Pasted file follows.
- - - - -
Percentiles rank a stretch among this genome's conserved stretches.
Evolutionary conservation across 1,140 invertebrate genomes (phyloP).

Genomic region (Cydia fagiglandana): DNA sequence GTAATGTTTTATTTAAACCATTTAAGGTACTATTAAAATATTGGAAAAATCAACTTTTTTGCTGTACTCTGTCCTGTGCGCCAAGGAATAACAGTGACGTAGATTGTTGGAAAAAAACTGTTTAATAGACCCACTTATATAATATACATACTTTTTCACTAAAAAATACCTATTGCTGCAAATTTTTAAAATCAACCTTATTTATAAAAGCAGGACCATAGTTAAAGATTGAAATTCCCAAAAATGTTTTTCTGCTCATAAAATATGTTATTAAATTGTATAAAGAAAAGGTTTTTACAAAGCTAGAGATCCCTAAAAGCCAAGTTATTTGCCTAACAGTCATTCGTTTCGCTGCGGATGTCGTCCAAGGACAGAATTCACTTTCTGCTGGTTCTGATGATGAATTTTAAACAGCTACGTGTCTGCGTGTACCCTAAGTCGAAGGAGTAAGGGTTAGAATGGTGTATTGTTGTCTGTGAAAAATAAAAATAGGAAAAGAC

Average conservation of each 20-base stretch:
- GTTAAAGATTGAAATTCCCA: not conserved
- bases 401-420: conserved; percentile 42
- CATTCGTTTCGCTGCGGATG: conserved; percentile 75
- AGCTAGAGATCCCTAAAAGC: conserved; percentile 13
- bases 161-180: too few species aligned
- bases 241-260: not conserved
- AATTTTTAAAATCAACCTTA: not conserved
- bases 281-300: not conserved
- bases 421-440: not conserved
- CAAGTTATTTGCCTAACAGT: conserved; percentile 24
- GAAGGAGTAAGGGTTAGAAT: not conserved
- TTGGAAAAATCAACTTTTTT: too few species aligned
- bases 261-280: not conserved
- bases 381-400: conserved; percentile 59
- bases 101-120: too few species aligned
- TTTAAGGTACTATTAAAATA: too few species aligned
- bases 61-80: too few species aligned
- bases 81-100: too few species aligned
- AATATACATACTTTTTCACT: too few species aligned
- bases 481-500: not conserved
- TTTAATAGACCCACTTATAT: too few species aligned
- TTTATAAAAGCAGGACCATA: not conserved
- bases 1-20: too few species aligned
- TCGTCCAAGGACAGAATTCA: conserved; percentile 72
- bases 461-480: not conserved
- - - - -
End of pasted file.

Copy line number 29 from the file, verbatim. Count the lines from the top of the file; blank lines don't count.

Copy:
- bases 461-480: not conserved